When we know proven ways to protect ourselves and our planet, who is at fault when things go wrong from our negligence? Back in Santa Cruz, a place untouched byrecent wildfires, yetstill susceptible to many other kinds of natural disasters, land development means having enough zeroes in your bank account.
Up in the mountains, where potential buyers will find the only affordable land in the county, a builder’s first challenge is dealing with extreme slope. As I learned through my own experiences, even though there may be landings with graded platforms, in most cases, those landings were put in by men in Santa Cruz’s logging days and are not acceptable for building. Moreover, installing a septic tank in Santa Cruz County requires access to land with less than a 30 degree slope, more than a 100 foot setback from a waterway, and 10 feet from a road. Installing that tank, however, is where any land development begins, unless a sewer line can be put in, which is unlikely and costly in most cases.
A septic tank also requires a 100 foot leach field with the same slope and setback requirements, though a 50 foot leach field is almost always available for triple the cost (my estimates were ~$23,000 for a regular septic system incl. permits). Gone are the days in Santa Cruz where septic tanks could be made out of redwoods. Even if we didn’t leave California “In Contract”, what I did learn from the process is that hiring a geologist to determine a parcel’s buildability, was worth his $90/hour (I paid a total of $180). His visual inspection and research on the land was enough to discern that five acres for $150,000 in Boulder Creek would still amount to not worth it (even if it was right on the San Lorenzo river). The extra money for a septic, the limited building area, and whatever other surprise costs hiding around the corner, would take the build past our budget.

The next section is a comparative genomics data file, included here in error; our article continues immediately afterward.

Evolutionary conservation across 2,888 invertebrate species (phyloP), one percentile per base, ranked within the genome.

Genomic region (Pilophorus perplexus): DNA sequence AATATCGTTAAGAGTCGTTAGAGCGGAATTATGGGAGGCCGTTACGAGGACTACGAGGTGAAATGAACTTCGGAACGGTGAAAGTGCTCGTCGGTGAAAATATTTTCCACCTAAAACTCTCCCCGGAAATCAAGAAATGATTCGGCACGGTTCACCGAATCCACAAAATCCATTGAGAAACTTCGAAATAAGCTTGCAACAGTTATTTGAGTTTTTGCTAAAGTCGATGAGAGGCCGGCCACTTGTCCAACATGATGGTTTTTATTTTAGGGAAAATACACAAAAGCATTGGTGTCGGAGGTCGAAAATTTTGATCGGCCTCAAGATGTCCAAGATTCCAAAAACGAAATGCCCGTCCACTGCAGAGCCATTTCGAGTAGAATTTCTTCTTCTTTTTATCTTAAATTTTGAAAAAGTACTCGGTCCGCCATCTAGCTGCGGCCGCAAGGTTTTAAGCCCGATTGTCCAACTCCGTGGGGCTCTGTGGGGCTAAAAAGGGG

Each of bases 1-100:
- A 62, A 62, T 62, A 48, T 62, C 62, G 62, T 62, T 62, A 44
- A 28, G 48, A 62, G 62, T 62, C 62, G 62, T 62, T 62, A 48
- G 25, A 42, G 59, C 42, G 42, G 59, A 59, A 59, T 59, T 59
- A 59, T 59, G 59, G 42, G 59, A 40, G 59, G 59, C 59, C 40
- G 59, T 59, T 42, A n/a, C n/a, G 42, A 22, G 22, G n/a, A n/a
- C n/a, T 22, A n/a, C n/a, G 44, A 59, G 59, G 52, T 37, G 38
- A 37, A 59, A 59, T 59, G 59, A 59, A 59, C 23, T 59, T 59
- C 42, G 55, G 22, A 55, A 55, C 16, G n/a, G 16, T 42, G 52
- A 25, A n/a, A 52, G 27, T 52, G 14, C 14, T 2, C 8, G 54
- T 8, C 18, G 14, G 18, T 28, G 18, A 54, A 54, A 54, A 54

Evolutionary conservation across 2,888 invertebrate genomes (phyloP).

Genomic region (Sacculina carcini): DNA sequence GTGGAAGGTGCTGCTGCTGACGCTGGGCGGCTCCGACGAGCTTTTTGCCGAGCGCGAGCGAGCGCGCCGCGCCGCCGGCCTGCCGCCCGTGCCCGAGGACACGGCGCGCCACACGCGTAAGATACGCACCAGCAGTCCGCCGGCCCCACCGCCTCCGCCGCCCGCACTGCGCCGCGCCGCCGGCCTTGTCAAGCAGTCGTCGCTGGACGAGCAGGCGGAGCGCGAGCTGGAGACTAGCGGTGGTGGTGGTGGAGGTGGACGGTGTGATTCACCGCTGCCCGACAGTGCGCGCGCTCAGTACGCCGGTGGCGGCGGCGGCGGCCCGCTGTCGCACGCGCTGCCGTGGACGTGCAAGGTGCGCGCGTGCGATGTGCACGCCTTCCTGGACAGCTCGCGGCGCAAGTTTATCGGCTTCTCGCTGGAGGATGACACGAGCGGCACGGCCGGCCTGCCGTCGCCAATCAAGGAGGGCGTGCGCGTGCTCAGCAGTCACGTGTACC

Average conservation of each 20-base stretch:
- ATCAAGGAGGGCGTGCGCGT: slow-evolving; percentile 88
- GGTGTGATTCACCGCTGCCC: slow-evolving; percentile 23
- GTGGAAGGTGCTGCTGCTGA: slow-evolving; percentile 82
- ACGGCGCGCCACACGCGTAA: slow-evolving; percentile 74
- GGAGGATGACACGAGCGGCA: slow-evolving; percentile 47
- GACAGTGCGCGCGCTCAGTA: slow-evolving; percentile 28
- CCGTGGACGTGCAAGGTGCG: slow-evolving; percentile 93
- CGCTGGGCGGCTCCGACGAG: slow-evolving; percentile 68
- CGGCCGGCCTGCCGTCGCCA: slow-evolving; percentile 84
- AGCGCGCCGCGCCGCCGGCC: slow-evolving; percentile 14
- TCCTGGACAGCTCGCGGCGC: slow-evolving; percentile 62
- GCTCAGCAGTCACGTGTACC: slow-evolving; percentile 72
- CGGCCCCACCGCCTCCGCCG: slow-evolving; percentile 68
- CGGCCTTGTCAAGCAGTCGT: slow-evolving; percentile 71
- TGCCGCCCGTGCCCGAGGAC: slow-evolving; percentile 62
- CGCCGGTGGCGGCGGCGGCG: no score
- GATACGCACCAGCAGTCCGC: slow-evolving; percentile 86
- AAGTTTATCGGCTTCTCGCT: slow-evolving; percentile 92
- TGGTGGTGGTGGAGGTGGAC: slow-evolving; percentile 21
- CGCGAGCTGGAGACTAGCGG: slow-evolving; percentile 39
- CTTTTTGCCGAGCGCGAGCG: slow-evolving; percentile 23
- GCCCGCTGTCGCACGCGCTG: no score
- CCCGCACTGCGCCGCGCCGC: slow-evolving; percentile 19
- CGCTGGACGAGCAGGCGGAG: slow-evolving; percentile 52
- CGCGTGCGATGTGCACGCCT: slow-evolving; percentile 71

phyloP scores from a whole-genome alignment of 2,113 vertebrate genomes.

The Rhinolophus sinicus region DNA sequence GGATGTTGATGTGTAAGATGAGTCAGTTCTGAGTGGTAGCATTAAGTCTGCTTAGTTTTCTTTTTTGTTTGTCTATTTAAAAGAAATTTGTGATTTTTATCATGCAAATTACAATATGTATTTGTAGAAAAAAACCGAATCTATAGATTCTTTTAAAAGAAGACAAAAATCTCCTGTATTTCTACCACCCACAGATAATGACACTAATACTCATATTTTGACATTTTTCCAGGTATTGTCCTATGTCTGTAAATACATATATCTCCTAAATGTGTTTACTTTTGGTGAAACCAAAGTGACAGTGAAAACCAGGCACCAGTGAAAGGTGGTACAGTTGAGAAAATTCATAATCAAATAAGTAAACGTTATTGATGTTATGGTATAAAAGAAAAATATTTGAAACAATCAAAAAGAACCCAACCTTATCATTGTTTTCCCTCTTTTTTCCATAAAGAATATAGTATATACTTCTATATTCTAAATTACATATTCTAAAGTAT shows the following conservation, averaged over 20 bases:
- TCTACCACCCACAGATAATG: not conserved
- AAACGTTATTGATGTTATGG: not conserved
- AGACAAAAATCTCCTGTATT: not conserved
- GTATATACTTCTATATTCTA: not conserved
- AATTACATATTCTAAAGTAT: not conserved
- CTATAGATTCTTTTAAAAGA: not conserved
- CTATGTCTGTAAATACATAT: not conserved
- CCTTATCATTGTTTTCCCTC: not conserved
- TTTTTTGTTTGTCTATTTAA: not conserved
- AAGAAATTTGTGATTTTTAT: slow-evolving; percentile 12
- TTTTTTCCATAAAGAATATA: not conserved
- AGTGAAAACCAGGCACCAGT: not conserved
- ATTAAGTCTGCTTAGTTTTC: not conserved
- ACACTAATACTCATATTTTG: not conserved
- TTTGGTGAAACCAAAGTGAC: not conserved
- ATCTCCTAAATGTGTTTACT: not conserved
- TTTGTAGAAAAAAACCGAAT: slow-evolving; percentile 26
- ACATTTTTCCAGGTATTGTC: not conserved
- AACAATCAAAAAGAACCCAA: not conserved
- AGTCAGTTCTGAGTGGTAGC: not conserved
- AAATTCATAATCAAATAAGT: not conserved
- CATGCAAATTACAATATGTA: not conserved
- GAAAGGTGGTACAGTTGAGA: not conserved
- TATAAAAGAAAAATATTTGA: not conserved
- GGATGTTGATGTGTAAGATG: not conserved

I cannot stress how important it is to do research before investing in something like land. It not only saves money, but also time and headaches. At this point, I’m slowly convincing my parents out of California and into Hawaii (which will also save us on all three points).
For now, the search goes on . . .
Help support the preservation and distribution of this incredible native music, recorded in the mind-blowing Desert View Watchtower on the South Rim of the Grand Canyon in October 2017.
Renowned Hopi Singer Clark Tenakhongva, world-class flutist Gary Strautsos, and ethnomusicologist, KXCI DJ, and our friend, Matt Nelson hope to raise $7500 in the next 5 weeks to turn their recordings and interviews with Tehnakhongva into a CD/DVD combination, scheduled for release this August.
From their Kickstarter page:
Ongtupqa is the Hopi word for Grand Canyon. This project is about sharing the story of the connection between this sacred place and the Hopi people who know it as their place of emergence and the place they return to. Ongtupqa explores Hopi cultural connections to Grand Canyon through music and video, recorded on the South Rim of Grand Canyon where Hopi emerged from the Third World into the Fourth World long ago.